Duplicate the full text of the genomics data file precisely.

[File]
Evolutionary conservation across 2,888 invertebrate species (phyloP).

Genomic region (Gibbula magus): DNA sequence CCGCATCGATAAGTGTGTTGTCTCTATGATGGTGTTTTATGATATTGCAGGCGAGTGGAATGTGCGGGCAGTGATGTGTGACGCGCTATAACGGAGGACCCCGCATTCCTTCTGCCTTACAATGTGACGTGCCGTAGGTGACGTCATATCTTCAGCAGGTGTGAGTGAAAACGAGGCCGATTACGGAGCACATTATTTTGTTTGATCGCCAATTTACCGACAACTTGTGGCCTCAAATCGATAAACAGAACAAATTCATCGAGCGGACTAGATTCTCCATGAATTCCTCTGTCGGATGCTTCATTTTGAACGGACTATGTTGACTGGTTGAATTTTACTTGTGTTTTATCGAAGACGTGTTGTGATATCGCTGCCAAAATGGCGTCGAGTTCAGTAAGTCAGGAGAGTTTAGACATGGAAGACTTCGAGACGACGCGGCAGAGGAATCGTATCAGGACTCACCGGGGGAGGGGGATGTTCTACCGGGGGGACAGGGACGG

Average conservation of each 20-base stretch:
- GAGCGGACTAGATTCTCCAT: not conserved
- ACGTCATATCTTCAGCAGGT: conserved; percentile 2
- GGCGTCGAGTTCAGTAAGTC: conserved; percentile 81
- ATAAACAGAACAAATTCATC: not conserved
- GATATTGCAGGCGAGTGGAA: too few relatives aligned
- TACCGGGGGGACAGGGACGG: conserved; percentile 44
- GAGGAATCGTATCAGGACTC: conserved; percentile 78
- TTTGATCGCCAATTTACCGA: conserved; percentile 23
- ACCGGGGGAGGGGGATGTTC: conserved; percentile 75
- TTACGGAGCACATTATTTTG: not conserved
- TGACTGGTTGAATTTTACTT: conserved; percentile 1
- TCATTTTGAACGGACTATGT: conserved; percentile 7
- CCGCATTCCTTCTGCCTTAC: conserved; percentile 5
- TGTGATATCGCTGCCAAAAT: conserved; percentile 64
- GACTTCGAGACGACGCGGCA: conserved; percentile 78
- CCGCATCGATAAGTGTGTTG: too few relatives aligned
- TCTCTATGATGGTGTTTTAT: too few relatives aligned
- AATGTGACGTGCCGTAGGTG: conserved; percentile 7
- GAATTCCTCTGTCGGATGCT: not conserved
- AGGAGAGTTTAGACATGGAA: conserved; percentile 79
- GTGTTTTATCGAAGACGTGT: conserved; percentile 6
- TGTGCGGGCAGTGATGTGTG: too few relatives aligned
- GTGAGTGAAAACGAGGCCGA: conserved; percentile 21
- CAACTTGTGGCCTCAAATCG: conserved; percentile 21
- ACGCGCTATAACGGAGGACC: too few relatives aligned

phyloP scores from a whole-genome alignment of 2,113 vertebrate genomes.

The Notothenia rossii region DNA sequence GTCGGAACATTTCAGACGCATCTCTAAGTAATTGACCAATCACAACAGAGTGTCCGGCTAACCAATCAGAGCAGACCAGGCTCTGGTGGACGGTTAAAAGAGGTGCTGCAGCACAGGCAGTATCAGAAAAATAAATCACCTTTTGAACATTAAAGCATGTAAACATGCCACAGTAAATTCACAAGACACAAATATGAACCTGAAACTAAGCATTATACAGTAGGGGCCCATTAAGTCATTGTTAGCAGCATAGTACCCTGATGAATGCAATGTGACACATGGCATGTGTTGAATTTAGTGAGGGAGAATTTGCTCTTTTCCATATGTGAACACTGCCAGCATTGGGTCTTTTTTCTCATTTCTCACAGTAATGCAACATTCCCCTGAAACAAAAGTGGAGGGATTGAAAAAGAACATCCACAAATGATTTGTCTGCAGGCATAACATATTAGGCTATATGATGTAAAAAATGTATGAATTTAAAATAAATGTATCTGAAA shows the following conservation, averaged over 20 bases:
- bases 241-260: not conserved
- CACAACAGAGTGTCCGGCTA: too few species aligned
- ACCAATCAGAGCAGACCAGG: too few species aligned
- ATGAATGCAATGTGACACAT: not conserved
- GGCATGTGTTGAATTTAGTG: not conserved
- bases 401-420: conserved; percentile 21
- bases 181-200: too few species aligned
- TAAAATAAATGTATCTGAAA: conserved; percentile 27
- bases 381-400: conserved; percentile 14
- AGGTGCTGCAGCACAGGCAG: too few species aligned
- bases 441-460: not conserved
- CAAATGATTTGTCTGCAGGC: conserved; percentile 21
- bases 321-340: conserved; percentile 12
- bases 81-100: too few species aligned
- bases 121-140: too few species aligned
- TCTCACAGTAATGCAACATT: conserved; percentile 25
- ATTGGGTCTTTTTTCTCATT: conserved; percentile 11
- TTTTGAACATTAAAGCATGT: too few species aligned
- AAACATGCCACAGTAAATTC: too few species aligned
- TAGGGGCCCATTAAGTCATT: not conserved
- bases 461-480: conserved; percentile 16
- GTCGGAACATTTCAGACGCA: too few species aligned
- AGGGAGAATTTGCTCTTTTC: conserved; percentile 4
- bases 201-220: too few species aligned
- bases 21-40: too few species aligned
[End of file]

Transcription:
Evolutionary conservation across 2,888 invertebrate species (phyloP).

Genomic region (Gibbula magus): DNA sequence CCGCATCGATAAGTGTGTTGTCTCTATGATGGTGTTTTATGATATTGCAGGCGAGTGGAATGTGCGGGCAGTGATGTGTGACGCGCTATAACGGAGGACCCCGCATTCCTTCTGCCTTACAATGTGACGTGCCGTAGGTGACGTCATATCTTCAGCAGGTGTGAGTGAAAACGAGGCCGATTACGGAGCACATTATTTTGTTTGATCGCCAATTTACCGACAACTTGTGGCCTCAAATCGATAAACAGAACAAATTCATCGAGCGGACTAGATTCTCCATGAATTCCTCTGTCGGATGCTTCATTTTGAACGGACTATGTTGACTGGTTGAATTTTACTTGTGTTTTATCGAAGACGTGTTGTGATATCGCTGCCAAAATGGCGTCGAGTTCAGTAAGTCAGGAGAGTTTAGACATGGAAGACTTCGAGACGACGCGGCAGAGGAATCGTATCAGGACTCACCGGGGGAGGGGGATGTTCTACCGGGGGGACAGGGACGG

Average conservation of each 20-base stretch:
- GAGCGGACTAGATTCTCCAT: not conserved
- ACGTCATATCTTCAGCAGGT: conserved; percentile 2
- GGCGTCGAGTTCAGTAAGTC: conserved; percentile 81
- ATAAACAGAACAAATTCATC: not conserved
- GATATTGCAGGCGAGTGGAA: too few relatives aligned
- TACCGGGGGGACAGGGACGG: conserved; percentile 44
- GAGGAATCGTATCAGGACTC: conserved; percentile 78
- TTTGATCGCCAATTTACCGA: conserved; percentile 23
- ACCGGGGGAGGGGGATGTTC: conserved; percentile 75
- TTACGGAGCACATTATTTTG: not conserved
- TGACTGGTTGAATTTTACTT: conserved; percentile 1
- TCATTTTGAACGGACTATGT: conserved; percentile 7
- CCGCATTCCTTCTGCCTTAC: conserved; percentile 5
- TGTGATATCGCTGCCAAAAT: conserved; percentile 64
- GACTTCGAGACGACGCGGCA: conserved; percentile 78
- CCGCATCGATAAGTGTGTTG: too few relatives aligned
- TCTCTATGATGGTGTTTTAT: too few relatives aligned
- AATGTGACGTGCCGTAGGTG: conserved; percentile 7
- GAATTCCTCTGTCGGATGCT: not conserved
- AGGAGAGTTTAGACATGGAA: conserved; percentile 79
- GTGTTTTATCGAAGACGTGT: conserved; percentile 6
- TGTGCGGGCAGTGATGTGTG: too few relatives aligned
- GTGAGTGAAAACGAGGCCGA: conserved; percentile 21
- CAACTTGTGGCCTCAAATCG: conserved; percentile 21
- ACGCGCTATAACGGAGGACC: too few relatives aligned

phyloP scores from a whole-genome alignment of 2,113 vertebrate genomes.

The Notothenia rossii region DNA sequence GTCGGAACATTTCAGACGCATCTCTAAGTAATTGACCAATCACAACAGAGTGTCCGGCTAACCAATCAGAGCAGACCAGGCTCTGGTGGACGGTTAAAAGAGGTGCTGCAGCACAGGCAGTATCAGAAAAATAAATCACCTTTTGAACATTAAAGCATGTAAACATGCCACAGTAAATTCACAAGACACAAATATGAACCTGAAACTAAGCATTATACAGTAGGGGCCCATTAAGTCATTGTTAGCAGCATAGTACCCTGATGAATGCAATGTGACACATGGCATGTGTTGAATTTAGTGAGGGAGAATTTGCTCTTTTCCATATGTGAACACTGCCAGCATTGGGTCTTTTTTCTCATTTCTCACAGTAATGCAACATTCCCCTGAAACAAAAGTGGAGGGATTGAAAAAGAACATCCACAAATGATTTGTCTGCAGGCATAACATATTAGGCTATATGATGTAAAAAATGTATGAATTTAAAATAAATGTATCTGAAA shows the following conservation, averaged over 20 bases:
- bases 241-260: not conserved
- CACAACAGAGTGTCCGGCTA: too few species aligned
- ACCAATCAGAGCAGACCAGG: too few species aligned
- ATGAATGCAATGTGACACAT: not conserved
- GGCATGTGTTGAATTTAGTG: not conserved
- bases 401-420: conserved; percentile 21
- bases 181-200: too few species aligned
- TAAAATAAATGTATCTGAAA: conserved; percentile 27
- bases 381-400: conserved; percentile 14
- AGGTGCTGCAGCACAGGCAG: too few species aligned
- bases 441-460: not conserved
- CAAATGATTTGTCTGCAGGC: conserved; percentile 21
- bases 321-340: conserved; percentile 12
- bases 81-100: too few species aligned
- bases 121-140: too few species aligned
- TCTCACAGTAATGCAACATT: conserved; percentile 25
- ATTGGGTCTTTTTTCTCATT: conserved; percentile 11
- TTTTGAACATTAAAGCATGT: too few species aligned
- AAACATGCCACAGTAAATTC: too few species aligned
- TAGGGGCCCATTAAGTCATT: not conserved
- bases 461-480: conserved; percentile 16
- GTCGGAACATTTCAGACGCA: too few species aligned
- AGGGAGAATTTGCTCTTTTC: conserved; percentile 4
- bases 201-220: too few species aligned
- bases 21-40: too few species aligned